Many of us were introduced to malt at an early age when a spoonful of cod liver oil and malt was forced down our throats as a childhood remedy. Cod liver oil was a well-known source of vitamins A and D and today is also valued for its omega-3 and omega-6 content.
However cod liver oil has a major drawback- it tastes dreadful. THat’s when a clever pharmacist had the brainwave of mixing it with malt extract to improve its palatability. Cod liver oil and malt has remained a popular nutritional supplement ever since.
Malt extract has a wide number of food application, particularly cereals( breakfast cereals, biscuits and bread), dairy (hot and cold milk beverage, ice cream) chocolate confectionery and of course beer.
Malt is defined as dried barley that has been germinated under controlled conditions, and malt extract is the concentrated water extract of malted barley. Whilst malt is usually made from barley, other grains can also be used. Malted wheat is the principle raw material for Weissbier and malted sorghum has both food and beverage uses. The significance of malt extract as an ingredient is its relatively low sweetness, unique flavour and natural qualities; the purpose of this article is to outline its manufacturing range of applications.
Barley in South Africa is mostly obtained in the Southern Cape region and from the Vaalharts irrigation Scheme around Hartswater in the Northern Cape. After having been cleaned of foreign material, it is transferred to tanks where it is steeped with water and vigorously aerated with air until the moisture content has been increased to around 45%. The steeped barles is then move to a room where temperature and humidity are carefully controlled to ensure that the grain germinates evenly. This is achieved by aerating the grain with humidified air, which also removes the carbon dioxide that has resulted from metabolic activity. Total germination time is usually fewer than five days, during which time the activity of alpha and beta analysis increases. It is these enzymes that are responsible for the degradation of starch in the extraction process.
The germination process is halted by drying (or kilning) when the optimum degree of starch modification and enzyme production has been reached.
Drying proceeds slowly at first to stabilise enzyme activity and then at higher temperatures to develop colour and flavour. The malt is then cooled and stored when the moisture content has been reduced to around 10%.
The malted barley is coarsely ground and fed into a mash tank where it is mixed with water. During a series of time and temperature changes, the starch is converted into maltose and other simple sugars by the action of beta and alpha amylase. Once the hydrolysis of starch has been completed, the mixture is transferred to a mash filter to separate out the insoluble material from the solution (also known as wort).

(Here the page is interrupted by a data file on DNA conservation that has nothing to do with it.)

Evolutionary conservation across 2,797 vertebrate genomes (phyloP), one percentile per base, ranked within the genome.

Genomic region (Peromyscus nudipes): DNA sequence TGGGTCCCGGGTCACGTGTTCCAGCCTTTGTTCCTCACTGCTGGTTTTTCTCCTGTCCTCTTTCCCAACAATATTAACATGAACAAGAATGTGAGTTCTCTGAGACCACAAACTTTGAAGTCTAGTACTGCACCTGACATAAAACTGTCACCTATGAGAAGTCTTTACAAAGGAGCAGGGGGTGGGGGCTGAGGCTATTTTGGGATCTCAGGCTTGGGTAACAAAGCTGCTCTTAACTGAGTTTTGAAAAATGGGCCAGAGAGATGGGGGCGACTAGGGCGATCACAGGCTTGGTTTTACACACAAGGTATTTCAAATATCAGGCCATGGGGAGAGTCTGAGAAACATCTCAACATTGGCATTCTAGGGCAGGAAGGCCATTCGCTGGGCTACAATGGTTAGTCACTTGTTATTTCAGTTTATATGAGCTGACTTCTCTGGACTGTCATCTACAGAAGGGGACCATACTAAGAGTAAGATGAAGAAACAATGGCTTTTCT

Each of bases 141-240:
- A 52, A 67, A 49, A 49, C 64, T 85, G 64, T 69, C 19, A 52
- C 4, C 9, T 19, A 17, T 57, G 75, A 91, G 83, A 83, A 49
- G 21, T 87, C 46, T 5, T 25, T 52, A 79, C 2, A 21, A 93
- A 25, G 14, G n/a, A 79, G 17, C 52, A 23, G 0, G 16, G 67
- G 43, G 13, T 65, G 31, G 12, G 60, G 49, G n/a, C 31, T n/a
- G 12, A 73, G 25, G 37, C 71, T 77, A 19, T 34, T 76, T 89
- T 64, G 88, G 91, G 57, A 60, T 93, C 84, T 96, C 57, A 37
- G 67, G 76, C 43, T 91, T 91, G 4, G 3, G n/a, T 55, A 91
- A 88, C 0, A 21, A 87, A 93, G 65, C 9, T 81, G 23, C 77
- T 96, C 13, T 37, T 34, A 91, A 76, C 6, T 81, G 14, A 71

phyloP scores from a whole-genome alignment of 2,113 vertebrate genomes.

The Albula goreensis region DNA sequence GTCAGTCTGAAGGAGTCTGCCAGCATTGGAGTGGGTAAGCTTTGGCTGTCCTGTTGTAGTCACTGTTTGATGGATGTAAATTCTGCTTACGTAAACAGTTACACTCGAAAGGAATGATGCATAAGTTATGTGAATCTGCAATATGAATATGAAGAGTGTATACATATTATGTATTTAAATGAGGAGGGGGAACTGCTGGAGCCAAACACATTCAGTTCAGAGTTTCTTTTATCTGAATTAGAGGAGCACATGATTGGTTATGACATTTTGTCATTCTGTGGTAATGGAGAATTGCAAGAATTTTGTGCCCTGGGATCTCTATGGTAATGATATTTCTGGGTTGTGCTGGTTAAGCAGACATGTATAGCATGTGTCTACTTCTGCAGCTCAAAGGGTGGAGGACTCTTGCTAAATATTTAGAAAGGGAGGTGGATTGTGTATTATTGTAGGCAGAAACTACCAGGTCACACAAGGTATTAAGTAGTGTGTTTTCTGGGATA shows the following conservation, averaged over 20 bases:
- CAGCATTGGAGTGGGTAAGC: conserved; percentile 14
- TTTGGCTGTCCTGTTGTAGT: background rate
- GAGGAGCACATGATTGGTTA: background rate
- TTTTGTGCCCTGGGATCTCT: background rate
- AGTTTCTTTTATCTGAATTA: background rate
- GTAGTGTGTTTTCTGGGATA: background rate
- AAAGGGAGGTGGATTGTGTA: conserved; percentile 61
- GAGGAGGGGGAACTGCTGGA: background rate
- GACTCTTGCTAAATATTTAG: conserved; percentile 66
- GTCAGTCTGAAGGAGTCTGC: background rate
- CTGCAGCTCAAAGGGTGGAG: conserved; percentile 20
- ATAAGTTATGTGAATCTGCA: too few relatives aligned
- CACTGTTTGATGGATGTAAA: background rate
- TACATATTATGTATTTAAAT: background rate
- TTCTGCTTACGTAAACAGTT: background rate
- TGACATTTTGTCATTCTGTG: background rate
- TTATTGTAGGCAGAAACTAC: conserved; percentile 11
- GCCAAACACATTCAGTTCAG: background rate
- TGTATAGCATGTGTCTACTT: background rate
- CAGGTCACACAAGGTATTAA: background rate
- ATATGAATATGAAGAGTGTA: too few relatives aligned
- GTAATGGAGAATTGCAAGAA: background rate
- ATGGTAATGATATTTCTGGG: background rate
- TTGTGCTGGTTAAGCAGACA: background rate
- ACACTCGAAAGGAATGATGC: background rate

The wort is concentrated by evaporation under vacuum until the moisture content is around 21% (as measured by refractometer) . Colour and flavour can be controlled at this stage by altering residence time. Finally, the liquid malt extract is filtered, cooled and packaged. A dry malt extract powder may also be produced by processing the wort in a spray-drying tower.
Malt extract is used as a sweetener with flavour and nutritional properties. It has roughly half the sweetness of sugar or golden syrup and there fore can be used in food applications where too much sweetness is undesirable. Being derived from barley, it enhances the flavour of many cereal-based foods including infant formula, biscuits and breads . Breakfast cereals in particular rely on malt extract to mask the bitter notes of high-fibre formulations.
Malt extract has practical applications in the baking industry. In fermented bakery foods, it promotes yeast activity; oven temperatures can be lowered or bake times shortened as crust colour is enhanced. In biscuit and cracker production, the cutting and machining is improved as well as the smoothness and shine of the finished product
In ice cream or milkshake formulations a “double-thic k malt” depends on malt extract as the primary flavour sweetener. Hot or cold milk malted beverages also depend on this ingredient for taste and flavour.
The craft beer industry has grown by leaps and bounds in South Africa in recent years and malt extract is commonly used as a base in brewing processes. In home-brew kits, malt extract eliminates the need for mashing and filtration of the wort and makes the process much easier for the amateur brewer. In commercial breweries, malt extract confers extra gravity and colour to beers such as European ales.
The versatility of malt extract for flavour, nutritional properties, texture and colour in a broad spectrum of applications makes it a highly desirable ingredient in the food industry.